Types of Beans
At least 40,000 bean varieties are known in the world. Many are available in both bush and pole types. They include:
- Common beans, such as green or string beans, pintos and kidney beans
- Lima beans
- Runner beans
- Fava beans
- Hyacinth beans
- Winged beans
- Yard long beans
- Pigeon beans
When to Plant Beans
Most beans should be planted about two weeks after the expected date of the last spring frost. However, fava beans tolerate cool weather and can be planted as early in spring as peas or lettuce. Favas are also planted in late fall as a cover crop. With their short maturity dates, many bush beans are also planted in early to mid summer.
Best Soil for Growing Beans
Although beans will produce their own nitrogen, they still need other nutrients such as potassium and phosphorus. Amend the soil with well-rotted leaf mold, organic compost or aged manure. Beans need plenty of water while growing – especially pole varieties with their large canopy of leaves – but soggy soil encourages disease. Soil should be well-drained.
Many beans will germinate better if soaked overnight prior to planting. However, you can also dig a small trench in the soil, soak it well, plant the seeds and then water again. Soil temperature for all beans except favas should be at least 60°F (16°C). Bean seeds will generally germinate within a week, although cooler weather may delay germination slightly.
Spacing Bean Plants
Bush beans do well either in rows or when intensively planted. In the first case, space seeds about two or three inches apart in rows 18 inches apart. For intensive planting, space plants three to four inches apart in all directions. Pole beans should be planted four inches apart along a trellis or plant four to six beans at the base of each pole.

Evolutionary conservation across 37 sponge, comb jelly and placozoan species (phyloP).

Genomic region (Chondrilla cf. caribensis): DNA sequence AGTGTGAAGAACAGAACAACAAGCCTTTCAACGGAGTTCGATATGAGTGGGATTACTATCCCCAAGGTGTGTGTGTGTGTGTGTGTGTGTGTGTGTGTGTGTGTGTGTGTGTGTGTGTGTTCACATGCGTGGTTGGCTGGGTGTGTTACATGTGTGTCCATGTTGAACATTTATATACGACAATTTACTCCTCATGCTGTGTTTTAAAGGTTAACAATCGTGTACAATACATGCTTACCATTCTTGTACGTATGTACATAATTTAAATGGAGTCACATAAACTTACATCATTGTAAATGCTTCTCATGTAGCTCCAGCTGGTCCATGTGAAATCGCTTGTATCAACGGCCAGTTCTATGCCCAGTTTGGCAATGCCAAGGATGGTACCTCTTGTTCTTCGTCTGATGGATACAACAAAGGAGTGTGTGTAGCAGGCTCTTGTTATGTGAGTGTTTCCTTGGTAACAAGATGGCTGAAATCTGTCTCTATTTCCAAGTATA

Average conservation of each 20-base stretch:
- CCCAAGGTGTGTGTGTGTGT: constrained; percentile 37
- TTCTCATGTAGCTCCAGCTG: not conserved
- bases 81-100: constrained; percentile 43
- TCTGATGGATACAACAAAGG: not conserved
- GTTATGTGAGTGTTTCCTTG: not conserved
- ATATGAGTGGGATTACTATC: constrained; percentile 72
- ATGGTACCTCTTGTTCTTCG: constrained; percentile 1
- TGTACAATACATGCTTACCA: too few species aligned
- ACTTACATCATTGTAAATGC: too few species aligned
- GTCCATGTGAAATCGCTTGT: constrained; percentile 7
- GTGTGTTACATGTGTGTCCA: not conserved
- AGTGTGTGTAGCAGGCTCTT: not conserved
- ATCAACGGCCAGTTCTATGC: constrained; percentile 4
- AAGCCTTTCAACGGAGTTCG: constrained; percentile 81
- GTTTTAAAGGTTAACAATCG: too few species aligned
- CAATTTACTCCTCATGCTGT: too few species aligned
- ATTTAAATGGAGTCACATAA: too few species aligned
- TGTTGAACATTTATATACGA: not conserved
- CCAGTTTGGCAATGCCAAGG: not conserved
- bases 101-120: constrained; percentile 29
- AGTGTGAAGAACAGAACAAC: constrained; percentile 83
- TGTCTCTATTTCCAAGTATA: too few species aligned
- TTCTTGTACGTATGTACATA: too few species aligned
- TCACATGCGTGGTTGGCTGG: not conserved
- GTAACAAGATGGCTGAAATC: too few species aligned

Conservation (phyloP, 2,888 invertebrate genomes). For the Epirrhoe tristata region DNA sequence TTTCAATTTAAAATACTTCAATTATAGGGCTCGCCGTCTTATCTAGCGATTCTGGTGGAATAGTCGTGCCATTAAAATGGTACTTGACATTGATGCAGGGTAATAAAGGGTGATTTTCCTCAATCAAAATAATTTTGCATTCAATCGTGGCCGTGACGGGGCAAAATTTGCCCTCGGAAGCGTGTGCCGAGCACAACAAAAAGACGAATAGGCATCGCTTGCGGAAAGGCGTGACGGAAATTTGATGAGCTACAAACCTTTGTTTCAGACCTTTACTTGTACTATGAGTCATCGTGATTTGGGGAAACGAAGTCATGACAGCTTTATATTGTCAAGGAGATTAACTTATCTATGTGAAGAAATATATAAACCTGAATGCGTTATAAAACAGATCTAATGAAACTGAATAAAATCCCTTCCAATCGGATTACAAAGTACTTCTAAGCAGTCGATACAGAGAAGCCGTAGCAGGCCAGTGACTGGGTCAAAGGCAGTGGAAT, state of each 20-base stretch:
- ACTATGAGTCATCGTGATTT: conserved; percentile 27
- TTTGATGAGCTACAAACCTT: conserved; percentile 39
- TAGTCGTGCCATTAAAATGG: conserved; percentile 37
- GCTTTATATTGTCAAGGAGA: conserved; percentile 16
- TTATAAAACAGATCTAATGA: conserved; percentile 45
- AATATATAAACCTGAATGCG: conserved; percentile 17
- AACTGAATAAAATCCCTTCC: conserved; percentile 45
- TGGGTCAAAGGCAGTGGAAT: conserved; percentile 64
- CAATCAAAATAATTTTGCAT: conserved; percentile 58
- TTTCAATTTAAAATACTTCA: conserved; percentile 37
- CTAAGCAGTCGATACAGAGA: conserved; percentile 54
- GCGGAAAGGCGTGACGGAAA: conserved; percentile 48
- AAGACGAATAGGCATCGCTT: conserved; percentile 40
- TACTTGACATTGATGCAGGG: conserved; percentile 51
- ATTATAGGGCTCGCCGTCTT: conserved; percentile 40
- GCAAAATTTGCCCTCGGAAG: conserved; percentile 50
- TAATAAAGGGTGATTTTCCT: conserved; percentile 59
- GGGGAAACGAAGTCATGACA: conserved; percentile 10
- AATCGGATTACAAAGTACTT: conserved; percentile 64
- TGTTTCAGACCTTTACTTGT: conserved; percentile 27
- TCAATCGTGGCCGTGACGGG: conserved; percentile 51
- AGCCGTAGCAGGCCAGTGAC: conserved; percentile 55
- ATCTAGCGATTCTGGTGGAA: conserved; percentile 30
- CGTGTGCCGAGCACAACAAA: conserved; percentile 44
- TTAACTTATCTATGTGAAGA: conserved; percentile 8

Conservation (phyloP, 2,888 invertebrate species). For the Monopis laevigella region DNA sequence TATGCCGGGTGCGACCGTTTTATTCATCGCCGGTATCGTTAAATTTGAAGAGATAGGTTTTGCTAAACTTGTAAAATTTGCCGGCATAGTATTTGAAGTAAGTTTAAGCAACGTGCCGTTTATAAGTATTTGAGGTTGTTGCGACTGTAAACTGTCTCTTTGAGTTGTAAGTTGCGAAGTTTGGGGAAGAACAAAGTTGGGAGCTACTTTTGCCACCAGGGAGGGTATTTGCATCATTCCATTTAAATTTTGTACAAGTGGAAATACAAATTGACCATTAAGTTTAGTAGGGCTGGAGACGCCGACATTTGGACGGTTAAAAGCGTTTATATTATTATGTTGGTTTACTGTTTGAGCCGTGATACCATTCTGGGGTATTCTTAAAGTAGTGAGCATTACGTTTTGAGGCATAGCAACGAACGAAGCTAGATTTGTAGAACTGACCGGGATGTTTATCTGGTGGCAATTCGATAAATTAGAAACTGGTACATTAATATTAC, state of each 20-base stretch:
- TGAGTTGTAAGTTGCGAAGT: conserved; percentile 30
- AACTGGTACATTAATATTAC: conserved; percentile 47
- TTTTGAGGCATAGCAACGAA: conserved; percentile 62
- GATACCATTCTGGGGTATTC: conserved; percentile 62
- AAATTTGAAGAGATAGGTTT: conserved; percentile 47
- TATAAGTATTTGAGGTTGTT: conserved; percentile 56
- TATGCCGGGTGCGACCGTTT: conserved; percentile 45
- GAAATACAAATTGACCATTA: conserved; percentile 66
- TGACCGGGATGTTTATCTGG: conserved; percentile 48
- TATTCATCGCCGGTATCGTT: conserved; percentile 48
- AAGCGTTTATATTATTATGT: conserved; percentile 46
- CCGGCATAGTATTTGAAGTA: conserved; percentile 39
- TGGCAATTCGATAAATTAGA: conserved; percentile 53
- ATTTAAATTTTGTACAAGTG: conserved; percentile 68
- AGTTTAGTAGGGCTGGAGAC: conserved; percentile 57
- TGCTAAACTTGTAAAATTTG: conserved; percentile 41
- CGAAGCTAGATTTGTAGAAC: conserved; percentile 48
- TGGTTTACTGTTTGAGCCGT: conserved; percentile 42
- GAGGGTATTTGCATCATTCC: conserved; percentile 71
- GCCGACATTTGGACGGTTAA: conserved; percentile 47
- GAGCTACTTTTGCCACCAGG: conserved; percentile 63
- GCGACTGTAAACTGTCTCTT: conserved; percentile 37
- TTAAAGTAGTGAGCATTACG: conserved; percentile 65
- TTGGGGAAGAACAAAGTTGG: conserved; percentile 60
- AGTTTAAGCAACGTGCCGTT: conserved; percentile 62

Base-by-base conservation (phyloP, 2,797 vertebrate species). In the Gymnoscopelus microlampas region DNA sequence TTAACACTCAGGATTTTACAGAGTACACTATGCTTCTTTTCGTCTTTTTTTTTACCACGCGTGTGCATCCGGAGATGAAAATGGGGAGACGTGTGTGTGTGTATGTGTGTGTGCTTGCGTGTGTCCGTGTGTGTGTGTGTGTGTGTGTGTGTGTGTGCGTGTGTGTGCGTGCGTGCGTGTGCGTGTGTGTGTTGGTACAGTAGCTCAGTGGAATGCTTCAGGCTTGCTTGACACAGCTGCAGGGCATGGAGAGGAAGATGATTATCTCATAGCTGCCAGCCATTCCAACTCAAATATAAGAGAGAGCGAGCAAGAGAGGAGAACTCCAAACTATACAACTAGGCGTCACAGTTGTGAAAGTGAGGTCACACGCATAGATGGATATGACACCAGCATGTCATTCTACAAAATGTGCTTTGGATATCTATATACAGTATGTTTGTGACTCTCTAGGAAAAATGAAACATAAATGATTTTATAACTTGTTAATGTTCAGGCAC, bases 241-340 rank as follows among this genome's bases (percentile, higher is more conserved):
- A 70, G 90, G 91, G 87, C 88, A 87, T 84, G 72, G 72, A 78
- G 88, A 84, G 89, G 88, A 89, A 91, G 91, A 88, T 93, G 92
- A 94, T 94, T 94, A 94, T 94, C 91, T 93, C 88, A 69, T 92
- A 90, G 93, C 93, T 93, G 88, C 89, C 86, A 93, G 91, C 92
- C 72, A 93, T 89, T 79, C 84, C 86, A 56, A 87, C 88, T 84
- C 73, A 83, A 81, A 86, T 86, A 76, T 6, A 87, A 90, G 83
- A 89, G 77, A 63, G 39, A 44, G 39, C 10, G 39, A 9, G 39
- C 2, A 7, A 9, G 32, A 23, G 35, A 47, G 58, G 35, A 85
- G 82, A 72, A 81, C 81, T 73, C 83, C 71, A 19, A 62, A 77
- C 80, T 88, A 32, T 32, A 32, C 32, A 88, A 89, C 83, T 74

Pole Beans or Bush Beans
Some beans – like favas – only come in bush varieties. Others are available in both forms. Pole beans require a trellis, but bear for several months and generally produce more heavily than bush beans. However, bush beans may produce a crop in as little as eight weeks. Each type of bean has many different varieties, so you’ll have plenty of choices.
Unlike many other vegetables, beans have relatively large seeds. This makes it easy to plant with the proper spacing. It’s not that common to have to thin beans, but if you have over-planted, thin by cutting the seedling off just above the ground rather than pulling the plant out. If you have older seed and are unsure of germination rates, plant more thickly and thin if necessary.
Fertilizer for Beans
If your soil is in good condition, bean plants don’t usually need to be fertilized. They will produce their own nitrogen, which enriches the soil for following crops. In fact, adding fertilizer – especially nitrogen – can result in extensive leaf growth but not much in the way of flowers or pods. If you have very poor, sandy soil, however, you may need to use an organic 5-10-10 fertilizer.
How to Water Beans
Beans need adequate water for proper development. Most are not very drought tolerant, although tepary beans do well in desert conditions. Deep watering is best, with a minimum of one inch of water a week. Soaker hoses and drip irrigation keep water off the leaves. If you use a sprinkler, let the plants dry completely before working with them to prevent the spread of disease.
When you harvest beans depends on how you want to use them. For green or string beans, pick when pods have just begun to swell and the beans are three or four inches long. For shell beans like limas, harvest when the seeds have swollen and the pod looks lumpy – usually about two weeks after the green bean stage. Dry beans can remain on the plants until frost threatens.
One reason there are so many kinds of beans is that it’s very easy to save seeds. Beans are an annual and are also self-pollinating. Saving seeds is pretty much a matter of just letting the plants grow until the bean pods are fully mature. Harvest before frost or winter rains start and let the seeds dry completely, then remove the seeds from the dried pods.